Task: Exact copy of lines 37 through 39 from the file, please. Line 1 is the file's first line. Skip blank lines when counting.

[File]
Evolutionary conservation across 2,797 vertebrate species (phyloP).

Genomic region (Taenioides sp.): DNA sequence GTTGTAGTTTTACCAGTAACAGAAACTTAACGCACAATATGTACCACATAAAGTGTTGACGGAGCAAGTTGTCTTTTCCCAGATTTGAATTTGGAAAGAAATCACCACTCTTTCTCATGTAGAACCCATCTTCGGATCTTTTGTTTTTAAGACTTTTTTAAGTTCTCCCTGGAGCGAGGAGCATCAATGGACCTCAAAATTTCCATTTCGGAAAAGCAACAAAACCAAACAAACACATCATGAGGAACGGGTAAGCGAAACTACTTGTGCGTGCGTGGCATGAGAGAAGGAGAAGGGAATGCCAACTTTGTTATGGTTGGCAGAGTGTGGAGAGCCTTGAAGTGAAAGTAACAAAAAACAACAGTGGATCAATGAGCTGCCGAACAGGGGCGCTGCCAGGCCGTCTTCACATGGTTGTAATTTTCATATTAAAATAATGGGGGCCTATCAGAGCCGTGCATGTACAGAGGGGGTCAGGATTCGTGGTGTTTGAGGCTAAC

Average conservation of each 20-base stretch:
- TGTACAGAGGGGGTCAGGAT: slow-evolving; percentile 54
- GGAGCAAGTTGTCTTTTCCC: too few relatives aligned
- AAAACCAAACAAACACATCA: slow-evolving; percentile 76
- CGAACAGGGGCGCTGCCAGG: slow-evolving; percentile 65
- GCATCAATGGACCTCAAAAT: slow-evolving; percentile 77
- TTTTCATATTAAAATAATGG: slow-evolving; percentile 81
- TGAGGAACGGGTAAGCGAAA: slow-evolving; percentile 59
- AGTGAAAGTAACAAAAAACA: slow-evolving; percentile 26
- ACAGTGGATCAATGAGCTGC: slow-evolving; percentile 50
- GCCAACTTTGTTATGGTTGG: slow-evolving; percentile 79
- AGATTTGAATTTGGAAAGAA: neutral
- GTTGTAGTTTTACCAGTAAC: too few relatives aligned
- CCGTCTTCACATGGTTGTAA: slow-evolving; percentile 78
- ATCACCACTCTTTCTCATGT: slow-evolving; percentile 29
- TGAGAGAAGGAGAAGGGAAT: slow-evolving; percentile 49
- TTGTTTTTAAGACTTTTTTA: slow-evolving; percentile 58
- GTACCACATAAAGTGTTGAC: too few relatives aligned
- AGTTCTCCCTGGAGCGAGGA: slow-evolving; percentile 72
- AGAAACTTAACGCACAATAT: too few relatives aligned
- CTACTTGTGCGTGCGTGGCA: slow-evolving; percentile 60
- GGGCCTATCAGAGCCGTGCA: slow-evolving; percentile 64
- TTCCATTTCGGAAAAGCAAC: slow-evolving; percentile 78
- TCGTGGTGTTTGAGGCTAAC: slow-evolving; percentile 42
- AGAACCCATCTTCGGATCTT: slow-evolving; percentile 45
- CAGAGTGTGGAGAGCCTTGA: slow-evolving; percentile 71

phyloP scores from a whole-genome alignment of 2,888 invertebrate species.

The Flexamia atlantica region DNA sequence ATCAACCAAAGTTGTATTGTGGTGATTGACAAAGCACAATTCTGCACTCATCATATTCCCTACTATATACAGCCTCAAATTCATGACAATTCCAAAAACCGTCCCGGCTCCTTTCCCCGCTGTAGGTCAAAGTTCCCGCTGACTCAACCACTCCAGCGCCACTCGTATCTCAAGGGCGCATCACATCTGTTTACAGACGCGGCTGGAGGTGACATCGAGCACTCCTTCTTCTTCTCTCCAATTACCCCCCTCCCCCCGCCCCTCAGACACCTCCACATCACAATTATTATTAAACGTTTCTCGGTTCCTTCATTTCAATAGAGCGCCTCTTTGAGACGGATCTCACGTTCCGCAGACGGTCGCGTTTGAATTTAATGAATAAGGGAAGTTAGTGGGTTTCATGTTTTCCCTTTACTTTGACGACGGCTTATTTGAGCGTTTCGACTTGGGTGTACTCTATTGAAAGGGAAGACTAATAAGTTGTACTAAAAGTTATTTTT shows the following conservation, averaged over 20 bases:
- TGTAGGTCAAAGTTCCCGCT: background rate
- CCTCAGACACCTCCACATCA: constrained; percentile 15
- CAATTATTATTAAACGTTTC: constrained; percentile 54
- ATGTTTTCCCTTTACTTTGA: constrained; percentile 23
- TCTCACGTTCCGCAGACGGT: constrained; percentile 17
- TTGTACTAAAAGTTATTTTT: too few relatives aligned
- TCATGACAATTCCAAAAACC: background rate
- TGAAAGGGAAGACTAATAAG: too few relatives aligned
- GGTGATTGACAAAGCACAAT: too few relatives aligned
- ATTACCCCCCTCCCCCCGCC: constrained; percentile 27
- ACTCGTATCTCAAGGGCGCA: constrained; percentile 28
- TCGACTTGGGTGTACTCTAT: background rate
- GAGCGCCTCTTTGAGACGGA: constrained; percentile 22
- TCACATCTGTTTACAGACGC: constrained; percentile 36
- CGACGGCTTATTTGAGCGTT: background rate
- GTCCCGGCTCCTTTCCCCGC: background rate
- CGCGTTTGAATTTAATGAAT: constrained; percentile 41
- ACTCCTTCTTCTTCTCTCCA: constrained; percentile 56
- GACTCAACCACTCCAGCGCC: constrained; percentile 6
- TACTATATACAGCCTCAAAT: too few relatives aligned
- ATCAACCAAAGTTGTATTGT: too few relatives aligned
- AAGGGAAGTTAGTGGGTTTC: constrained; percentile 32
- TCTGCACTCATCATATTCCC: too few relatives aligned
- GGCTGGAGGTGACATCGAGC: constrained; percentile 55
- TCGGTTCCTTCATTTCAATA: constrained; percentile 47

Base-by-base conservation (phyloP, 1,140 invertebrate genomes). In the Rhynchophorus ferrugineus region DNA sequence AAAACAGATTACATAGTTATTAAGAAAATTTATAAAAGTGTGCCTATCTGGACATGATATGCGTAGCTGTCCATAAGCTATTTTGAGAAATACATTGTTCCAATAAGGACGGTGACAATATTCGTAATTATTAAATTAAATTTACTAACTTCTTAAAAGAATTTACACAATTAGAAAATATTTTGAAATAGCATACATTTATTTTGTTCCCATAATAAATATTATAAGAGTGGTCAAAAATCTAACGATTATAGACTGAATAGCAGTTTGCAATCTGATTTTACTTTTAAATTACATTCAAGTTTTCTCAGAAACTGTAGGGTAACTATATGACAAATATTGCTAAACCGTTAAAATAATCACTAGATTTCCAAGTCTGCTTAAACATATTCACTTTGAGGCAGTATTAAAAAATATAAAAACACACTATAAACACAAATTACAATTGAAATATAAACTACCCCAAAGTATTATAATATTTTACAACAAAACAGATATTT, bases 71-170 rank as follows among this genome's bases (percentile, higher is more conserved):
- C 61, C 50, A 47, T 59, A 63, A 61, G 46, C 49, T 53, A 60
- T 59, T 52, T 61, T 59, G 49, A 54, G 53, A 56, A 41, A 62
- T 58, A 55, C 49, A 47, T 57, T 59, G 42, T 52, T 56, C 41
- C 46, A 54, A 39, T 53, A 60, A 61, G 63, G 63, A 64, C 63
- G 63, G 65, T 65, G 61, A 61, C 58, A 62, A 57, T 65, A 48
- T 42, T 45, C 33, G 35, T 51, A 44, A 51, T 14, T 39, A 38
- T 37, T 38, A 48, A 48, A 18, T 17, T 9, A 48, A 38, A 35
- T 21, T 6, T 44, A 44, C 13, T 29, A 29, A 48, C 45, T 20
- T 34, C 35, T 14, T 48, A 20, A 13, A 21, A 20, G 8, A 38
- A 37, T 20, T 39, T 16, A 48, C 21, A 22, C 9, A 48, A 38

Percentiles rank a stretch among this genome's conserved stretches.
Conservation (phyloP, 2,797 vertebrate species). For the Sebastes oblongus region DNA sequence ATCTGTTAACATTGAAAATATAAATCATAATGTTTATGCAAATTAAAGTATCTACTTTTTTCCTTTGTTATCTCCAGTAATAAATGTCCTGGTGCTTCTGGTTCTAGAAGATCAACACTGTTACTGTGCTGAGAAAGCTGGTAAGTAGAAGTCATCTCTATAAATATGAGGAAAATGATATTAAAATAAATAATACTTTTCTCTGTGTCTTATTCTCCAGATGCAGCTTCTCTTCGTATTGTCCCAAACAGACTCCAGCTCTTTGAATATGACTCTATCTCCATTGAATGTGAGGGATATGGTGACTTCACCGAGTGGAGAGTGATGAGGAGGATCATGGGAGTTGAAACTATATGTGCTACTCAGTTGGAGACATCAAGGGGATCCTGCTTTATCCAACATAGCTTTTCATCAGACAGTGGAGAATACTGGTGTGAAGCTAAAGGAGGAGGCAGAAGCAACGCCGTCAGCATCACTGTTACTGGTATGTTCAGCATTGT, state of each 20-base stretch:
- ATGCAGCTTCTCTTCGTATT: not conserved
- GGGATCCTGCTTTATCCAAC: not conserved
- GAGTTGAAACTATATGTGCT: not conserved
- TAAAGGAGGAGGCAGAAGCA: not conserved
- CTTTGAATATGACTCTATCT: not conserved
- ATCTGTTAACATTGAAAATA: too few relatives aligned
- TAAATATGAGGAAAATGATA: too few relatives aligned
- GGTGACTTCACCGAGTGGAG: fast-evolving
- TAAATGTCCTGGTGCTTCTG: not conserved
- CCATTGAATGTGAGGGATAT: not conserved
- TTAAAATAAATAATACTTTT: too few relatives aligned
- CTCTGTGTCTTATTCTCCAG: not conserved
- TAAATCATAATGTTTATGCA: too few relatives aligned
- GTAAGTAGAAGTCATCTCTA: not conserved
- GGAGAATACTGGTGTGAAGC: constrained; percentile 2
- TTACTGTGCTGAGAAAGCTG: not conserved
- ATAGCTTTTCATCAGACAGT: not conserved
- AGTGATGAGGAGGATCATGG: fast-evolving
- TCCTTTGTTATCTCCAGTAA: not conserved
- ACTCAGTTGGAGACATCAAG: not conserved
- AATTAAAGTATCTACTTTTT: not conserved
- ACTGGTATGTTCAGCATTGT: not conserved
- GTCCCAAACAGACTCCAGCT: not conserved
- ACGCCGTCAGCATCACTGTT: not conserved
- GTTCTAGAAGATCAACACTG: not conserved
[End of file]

- TCATGACAATTCCAAAAACC: background rate
- TGAAAGGGAAGACTAATAAG: too few relatives aligned
- GGTGATTGACAAAGCACAAT: too few relatives aligned